Questions and Topics for Discussion

1. Discuss the special bond between Allied aviators and their European helpers. Why did it take so long for many of them to reunite after the war?

2. What does ?ying mean to Marshall? Discuss Marshall’s failed B-17 mission and the effect it had on his life. (more…)

Bobbie Ann Mason on book clubs: “Keep the momentum going”

Tuesday, June 28th, 2011

Mason_bobbie annI visited with my first book club recently—the Winder Binder bookstore in Chattanooga, TN.  A pleasant bunch of folks had read one of my books, and they were overflowing with enthusiastic questions, as well as insights that had never occurred to me as the author. It is always a nice surprise when readers find interesting connections in the text that I didn’t know were there. What can be more gratifying for a writer than to have one’s work taken seriously and with good feeling?  It is not the forced assignment of a classroom syllabus, but a voluntary attention and an honest response to the words inside the covers of a book.  The book–that revered relic.  Let us all get our paws on as many as we can and talk about them and share them with our friends.   Even e-books can work.  Reading  is something like being inside a tent. When you are finished, you crawl out and return the book to the shelf, but  an e-book magically retreats into the clouds. The tent goes too, stakes and all.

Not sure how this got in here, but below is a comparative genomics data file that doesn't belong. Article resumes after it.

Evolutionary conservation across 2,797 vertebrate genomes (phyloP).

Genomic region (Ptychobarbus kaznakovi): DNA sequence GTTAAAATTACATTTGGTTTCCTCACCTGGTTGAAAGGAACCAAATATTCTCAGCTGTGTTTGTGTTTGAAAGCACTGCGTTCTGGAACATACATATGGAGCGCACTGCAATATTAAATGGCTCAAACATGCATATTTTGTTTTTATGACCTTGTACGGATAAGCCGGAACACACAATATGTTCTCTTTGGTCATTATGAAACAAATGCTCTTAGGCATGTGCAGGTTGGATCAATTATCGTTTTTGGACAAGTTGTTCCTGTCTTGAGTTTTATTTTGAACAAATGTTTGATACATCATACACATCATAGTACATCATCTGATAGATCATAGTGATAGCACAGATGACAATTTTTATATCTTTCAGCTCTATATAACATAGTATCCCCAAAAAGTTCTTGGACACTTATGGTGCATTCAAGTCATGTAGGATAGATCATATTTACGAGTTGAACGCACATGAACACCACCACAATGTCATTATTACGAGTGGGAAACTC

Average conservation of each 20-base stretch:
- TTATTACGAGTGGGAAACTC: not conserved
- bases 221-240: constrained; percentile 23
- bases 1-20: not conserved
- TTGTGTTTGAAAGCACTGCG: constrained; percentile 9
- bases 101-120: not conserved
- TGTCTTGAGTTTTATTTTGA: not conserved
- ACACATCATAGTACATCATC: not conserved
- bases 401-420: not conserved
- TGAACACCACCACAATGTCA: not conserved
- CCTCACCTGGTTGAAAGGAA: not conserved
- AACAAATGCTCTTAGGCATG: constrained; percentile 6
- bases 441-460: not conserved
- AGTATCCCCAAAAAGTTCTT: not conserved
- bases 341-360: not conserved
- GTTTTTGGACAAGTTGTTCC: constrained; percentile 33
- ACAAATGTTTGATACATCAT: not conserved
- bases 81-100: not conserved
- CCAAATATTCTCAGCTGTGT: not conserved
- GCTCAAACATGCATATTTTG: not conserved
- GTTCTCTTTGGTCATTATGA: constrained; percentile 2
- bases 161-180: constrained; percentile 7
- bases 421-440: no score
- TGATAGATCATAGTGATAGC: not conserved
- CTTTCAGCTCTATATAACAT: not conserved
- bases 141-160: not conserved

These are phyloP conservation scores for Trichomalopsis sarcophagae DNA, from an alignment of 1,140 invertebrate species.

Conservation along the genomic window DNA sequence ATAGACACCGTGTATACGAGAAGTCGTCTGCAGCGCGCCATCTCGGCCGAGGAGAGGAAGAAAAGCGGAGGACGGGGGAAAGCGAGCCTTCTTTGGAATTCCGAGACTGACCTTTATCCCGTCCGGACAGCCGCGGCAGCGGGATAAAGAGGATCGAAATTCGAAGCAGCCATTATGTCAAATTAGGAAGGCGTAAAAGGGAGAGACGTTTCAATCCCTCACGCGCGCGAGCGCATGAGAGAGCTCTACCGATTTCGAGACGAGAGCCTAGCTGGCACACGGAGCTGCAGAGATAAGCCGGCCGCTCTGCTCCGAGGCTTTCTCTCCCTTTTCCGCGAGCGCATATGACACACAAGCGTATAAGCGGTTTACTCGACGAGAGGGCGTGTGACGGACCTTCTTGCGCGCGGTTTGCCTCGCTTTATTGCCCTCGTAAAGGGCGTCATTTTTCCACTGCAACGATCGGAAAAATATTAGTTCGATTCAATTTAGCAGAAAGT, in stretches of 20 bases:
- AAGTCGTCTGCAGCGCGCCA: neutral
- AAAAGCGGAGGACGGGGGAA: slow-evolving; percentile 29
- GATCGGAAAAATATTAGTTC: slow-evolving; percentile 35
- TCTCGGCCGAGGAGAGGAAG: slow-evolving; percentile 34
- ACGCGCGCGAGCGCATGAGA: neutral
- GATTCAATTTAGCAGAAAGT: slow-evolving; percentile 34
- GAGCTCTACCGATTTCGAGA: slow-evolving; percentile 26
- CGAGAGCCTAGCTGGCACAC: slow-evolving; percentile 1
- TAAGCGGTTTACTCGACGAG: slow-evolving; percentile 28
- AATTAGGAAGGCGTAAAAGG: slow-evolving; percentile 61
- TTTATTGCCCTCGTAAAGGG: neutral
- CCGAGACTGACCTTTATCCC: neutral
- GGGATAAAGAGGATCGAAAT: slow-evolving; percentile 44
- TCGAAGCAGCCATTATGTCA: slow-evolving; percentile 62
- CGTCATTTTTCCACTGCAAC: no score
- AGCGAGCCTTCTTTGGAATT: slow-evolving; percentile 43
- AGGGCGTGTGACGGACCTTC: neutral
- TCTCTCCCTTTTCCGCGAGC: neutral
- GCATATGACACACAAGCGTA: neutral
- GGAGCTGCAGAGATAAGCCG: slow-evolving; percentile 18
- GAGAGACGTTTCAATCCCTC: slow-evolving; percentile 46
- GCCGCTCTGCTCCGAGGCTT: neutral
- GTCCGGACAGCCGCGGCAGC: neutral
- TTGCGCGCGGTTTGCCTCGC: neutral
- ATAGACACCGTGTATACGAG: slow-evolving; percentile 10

Reading is so private, and it is often a reader’s  habit to finish a book, close the covers, and plunge into the next one without a backward glance.  “I just  read this terrific book, couldn’t put it down.” End of story. Reading  can be just feeding, but smart reading takes us further.  The classroom is one way to go deeper, but we can’t stay in school forever.